Twofish's Blog

November 10, 2007

Follow the money

Filed under: china, finance — twofish @ 4:19 pm

There are two arguments which suggest that China can withstand a US recession.

1) Export/GDP figures vastly overstate the importance of exports to China. You put together two widgets worth 50 cents to one spocket that is worth $1.10 which is then exported. This gets count in export revenue as $1.10 but just contributes to 10 cents to GDP. If you then calculate export/GDP you get a figure that overstates the importance of the export.

2) The second is historical. Since 1978, the Chinese economy has been unaffected by US recessions, including most recently the 2001 recession which hit a lot of other East Asian countries hard.

As far as jobs, I don’t see it to be particularly difficult to redirect export production inward if this is necessary. Most of the exports to the US are consumer goods, which Chinese would want if the US doesn’t take them. Also, most of the new jobs in China produced in the last 25 years aren’t in manufacturing. They are in services. What happens is that as productivity increases and as people have fatter paychecks, they want to get their hair done, remodel the apartment, eat in nicer restaurants etc. etc.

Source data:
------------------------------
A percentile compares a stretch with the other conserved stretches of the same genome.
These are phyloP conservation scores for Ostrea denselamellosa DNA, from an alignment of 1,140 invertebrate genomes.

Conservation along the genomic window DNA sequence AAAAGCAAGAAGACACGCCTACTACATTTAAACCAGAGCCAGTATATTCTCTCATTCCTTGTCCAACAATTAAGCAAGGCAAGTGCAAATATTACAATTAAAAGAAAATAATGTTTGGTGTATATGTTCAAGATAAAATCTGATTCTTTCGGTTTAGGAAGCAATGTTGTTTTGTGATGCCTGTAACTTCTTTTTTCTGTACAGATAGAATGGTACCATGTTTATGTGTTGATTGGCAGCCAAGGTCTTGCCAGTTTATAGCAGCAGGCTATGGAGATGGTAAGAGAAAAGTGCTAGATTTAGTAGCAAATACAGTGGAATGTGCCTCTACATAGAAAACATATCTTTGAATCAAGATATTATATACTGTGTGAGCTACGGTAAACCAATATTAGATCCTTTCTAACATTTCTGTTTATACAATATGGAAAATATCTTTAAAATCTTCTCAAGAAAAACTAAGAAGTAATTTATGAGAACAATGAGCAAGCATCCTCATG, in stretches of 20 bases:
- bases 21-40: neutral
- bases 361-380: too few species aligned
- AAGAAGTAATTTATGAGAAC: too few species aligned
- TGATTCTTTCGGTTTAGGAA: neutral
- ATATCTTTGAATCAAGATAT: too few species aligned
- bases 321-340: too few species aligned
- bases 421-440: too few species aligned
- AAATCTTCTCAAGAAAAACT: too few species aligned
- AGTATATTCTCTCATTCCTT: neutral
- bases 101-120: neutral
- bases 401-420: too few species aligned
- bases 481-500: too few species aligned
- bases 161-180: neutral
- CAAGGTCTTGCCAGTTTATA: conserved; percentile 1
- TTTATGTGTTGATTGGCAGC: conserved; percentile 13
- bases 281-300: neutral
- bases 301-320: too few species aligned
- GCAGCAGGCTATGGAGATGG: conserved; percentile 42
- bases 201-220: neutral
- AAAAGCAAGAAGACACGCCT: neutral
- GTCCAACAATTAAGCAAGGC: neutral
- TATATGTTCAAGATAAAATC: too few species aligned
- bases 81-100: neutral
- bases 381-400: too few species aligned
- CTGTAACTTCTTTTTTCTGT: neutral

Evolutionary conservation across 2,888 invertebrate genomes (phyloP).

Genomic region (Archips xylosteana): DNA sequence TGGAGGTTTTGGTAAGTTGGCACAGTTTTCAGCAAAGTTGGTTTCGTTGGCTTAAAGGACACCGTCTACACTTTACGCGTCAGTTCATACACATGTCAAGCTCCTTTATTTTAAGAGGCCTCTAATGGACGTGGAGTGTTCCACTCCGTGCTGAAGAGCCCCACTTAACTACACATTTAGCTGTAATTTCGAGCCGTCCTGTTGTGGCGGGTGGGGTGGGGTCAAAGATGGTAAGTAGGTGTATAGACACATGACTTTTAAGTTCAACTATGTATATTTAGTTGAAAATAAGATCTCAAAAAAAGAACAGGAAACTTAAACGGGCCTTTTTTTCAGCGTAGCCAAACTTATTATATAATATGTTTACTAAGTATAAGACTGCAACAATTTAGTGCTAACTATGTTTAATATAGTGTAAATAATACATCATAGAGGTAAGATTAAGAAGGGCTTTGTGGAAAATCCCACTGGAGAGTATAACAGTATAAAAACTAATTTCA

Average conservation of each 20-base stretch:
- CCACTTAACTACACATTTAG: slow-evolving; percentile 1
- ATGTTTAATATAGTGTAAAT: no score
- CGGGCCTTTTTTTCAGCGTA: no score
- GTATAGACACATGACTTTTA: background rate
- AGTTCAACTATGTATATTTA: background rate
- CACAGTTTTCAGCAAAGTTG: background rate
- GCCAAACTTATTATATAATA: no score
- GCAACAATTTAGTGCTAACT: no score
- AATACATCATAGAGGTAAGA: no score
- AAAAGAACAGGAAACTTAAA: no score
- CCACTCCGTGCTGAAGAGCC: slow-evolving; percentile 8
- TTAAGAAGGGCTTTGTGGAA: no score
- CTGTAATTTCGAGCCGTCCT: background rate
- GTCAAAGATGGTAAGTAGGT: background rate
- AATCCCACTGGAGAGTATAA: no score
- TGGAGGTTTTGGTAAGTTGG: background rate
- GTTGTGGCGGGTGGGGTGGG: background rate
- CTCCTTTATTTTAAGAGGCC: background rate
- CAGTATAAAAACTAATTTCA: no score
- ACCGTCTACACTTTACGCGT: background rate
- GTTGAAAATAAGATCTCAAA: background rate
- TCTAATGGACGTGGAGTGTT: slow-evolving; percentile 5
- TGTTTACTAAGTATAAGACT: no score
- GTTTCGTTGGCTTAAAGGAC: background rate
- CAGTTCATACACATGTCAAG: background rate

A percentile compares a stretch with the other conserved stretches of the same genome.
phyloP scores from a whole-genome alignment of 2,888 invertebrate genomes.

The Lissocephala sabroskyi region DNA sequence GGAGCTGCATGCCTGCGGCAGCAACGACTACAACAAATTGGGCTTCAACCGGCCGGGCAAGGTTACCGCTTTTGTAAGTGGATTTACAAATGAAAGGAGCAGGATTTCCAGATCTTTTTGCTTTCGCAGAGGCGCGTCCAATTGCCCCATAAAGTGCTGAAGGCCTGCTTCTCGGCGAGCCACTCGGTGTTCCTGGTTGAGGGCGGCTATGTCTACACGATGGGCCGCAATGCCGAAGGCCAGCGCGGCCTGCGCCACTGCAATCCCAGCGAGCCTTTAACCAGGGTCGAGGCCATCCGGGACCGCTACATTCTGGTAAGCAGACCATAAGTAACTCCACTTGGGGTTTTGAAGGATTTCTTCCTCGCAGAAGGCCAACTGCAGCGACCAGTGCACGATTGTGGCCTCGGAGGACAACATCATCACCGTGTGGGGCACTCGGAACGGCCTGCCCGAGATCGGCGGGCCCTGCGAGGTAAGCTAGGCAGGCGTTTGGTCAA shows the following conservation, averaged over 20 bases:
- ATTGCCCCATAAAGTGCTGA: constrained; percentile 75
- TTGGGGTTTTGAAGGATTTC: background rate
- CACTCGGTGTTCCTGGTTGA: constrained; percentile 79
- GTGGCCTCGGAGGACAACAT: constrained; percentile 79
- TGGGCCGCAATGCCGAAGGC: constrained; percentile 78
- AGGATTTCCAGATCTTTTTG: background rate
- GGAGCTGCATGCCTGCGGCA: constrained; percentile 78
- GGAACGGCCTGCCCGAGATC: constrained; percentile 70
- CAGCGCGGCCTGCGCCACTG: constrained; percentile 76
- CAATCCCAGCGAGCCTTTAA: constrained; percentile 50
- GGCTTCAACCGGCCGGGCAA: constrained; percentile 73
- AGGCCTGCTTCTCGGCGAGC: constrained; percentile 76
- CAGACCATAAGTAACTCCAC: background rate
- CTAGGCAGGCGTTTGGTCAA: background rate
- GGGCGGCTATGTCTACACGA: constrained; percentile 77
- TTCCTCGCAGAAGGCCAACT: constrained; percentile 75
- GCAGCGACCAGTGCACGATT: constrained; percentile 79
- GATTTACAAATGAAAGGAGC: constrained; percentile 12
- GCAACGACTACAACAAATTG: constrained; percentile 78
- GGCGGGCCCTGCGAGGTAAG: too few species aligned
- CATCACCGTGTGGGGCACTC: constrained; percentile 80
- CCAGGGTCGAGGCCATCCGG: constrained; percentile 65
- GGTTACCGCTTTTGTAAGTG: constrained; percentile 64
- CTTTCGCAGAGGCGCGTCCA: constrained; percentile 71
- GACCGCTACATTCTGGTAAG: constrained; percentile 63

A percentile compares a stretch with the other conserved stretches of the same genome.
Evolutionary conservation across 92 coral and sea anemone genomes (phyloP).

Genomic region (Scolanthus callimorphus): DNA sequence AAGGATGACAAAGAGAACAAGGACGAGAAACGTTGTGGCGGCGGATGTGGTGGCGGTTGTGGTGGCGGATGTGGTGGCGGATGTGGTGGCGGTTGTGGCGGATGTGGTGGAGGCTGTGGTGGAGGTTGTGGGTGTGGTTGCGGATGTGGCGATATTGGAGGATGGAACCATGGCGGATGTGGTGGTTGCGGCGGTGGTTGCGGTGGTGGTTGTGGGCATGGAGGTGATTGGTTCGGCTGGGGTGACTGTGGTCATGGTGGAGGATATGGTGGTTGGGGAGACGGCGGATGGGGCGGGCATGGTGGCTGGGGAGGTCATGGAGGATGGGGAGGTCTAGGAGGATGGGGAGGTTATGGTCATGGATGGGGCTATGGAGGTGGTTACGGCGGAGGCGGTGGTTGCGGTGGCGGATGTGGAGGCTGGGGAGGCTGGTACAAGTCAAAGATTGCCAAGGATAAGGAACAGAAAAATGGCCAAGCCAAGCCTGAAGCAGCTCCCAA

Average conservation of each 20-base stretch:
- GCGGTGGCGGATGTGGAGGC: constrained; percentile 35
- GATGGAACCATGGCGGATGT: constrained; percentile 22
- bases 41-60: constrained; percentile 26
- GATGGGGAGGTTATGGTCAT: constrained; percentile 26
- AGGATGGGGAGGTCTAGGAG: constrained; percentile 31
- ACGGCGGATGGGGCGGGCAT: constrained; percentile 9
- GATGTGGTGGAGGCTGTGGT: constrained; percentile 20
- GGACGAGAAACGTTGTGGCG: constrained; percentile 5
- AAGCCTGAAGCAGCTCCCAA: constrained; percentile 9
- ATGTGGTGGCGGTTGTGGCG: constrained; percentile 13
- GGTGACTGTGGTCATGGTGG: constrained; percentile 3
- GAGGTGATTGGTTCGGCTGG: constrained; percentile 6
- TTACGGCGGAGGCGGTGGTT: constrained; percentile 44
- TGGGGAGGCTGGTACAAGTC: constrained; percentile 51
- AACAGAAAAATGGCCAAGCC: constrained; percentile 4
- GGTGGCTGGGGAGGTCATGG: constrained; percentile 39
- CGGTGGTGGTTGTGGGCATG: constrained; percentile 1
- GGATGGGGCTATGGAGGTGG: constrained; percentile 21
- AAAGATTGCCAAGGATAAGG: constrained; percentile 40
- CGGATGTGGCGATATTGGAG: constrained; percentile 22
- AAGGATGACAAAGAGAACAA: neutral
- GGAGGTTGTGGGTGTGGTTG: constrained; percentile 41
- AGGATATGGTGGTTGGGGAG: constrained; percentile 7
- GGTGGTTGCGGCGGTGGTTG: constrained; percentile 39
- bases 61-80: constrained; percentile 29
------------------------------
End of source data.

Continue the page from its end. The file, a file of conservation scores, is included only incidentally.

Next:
Unemployment can be dealt with through public works projects. Tension between rich and poor may be less destablizing then one imagines. The really, really poor are too busy trying to survive to fight the system. The less poor are able to fight the system, but they are more interested in using it to get rich. IMHO, banks are in much less bad shape than some people think, and certainly in much better shape than the last US recession in 2001.

The reason global imbalances aren’t talked about much any more is that the reason they were talked about in 2004 was that certain interest groups in the US wanted certain specific things, and talking about RMB revaluation and global imbalances was a way of uniting the groups. No one cares about it much any more because those groups basically got what they really wanted. Textiles manufacturers got an extension to the multi-fiber agreement, and Wall Street has gotten a lot of financial service liberalization.


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